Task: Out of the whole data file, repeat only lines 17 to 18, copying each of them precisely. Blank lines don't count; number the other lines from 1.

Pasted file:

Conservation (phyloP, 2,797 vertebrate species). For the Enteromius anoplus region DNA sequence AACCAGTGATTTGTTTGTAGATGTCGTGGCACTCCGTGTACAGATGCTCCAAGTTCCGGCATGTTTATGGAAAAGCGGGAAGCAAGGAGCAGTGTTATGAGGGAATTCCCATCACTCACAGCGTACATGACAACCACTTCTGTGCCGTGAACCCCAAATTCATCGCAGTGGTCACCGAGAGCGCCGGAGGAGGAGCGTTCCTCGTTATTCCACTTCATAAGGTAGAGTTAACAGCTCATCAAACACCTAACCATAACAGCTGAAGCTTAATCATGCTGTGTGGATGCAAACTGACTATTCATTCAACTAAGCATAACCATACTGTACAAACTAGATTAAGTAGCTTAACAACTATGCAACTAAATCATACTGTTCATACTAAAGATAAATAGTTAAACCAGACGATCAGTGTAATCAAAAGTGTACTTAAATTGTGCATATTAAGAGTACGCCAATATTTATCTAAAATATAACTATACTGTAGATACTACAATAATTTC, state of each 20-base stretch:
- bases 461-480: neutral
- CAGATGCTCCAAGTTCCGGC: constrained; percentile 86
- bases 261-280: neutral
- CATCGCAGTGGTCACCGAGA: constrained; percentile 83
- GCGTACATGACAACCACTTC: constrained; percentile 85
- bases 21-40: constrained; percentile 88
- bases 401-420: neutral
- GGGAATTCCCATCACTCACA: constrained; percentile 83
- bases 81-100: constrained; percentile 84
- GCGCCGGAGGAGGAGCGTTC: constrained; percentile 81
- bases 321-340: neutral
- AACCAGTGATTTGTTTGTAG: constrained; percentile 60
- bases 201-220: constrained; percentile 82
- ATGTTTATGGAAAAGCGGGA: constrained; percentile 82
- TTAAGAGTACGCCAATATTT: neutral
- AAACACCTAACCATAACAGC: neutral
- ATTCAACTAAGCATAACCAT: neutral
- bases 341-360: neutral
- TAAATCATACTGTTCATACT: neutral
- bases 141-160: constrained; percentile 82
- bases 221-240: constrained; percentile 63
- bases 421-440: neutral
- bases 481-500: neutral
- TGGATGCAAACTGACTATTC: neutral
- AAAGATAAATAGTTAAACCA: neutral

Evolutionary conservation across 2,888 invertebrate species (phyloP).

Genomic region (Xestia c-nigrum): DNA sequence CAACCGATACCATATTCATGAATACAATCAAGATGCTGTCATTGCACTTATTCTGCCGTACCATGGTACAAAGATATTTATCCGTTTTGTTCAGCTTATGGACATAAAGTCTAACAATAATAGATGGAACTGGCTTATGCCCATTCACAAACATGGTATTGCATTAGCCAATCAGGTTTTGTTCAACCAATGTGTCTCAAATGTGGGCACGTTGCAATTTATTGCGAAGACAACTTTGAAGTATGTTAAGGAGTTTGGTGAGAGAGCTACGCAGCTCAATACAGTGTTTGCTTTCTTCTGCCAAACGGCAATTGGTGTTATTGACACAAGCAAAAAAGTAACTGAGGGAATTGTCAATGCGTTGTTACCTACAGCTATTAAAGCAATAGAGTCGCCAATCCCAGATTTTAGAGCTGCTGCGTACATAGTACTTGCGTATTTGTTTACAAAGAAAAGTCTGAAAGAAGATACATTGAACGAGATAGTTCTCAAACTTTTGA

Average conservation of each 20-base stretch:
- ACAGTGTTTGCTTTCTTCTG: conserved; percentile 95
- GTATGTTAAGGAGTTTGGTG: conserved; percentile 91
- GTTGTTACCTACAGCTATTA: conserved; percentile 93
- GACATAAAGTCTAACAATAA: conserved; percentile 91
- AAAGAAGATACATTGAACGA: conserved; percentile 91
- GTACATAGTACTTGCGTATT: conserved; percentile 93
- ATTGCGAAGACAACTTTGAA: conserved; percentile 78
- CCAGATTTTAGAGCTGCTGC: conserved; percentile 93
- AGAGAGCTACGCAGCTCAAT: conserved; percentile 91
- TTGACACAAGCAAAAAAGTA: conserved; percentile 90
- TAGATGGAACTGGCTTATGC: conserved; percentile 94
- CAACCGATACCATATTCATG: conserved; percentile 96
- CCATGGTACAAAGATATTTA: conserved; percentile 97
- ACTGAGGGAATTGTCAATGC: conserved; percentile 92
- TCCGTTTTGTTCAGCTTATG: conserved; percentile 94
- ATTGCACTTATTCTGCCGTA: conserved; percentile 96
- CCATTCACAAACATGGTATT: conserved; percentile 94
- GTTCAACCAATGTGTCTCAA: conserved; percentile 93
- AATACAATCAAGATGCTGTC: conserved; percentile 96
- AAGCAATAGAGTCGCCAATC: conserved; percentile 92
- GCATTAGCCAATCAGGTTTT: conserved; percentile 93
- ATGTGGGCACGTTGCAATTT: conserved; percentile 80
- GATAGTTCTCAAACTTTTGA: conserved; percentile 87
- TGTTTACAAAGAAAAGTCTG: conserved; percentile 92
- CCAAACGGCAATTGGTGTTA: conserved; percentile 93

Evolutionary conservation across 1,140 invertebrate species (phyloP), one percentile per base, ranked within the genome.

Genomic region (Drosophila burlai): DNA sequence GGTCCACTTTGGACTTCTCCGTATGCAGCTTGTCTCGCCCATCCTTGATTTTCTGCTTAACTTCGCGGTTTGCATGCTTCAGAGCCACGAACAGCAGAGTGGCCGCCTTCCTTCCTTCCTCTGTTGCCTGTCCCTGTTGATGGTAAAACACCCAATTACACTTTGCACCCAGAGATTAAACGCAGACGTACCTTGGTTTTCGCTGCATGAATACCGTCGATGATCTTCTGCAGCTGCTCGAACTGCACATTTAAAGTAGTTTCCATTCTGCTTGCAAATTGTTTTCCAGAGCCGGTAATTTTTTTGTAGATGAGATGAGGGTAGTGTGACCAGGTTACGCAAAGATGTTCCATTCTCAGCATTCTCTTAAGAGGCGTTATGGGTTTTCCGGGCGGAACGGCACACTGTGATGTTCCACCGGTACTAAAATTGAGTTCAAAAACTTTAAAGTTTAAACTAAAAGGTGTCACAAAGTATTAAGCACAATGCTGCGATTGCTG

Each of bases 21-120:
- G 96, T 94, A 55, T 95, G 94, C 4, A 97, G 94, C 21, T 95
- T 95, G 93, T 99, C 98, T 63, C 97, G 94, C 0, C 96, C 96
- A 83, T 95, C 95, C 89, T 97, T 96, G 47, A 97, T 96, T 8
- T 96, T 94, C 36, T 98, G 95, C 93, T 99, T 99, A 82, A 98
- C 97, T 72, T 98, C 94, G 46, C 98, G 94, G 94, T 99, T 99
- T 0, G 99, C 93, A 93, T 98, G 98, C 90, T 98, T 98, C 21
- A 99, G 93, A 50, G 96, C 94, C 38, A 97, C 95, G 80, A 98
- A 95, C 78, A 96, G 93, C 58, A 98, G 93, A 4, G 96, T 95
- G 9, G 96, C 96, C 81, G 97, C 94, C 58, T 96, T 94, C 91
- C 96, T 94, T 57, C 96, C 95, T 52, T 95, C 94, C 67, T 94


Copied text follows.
- AAACACCTAACCATAACAGC: neutral
- ATTCAACTAAGCATAACCAT: neutral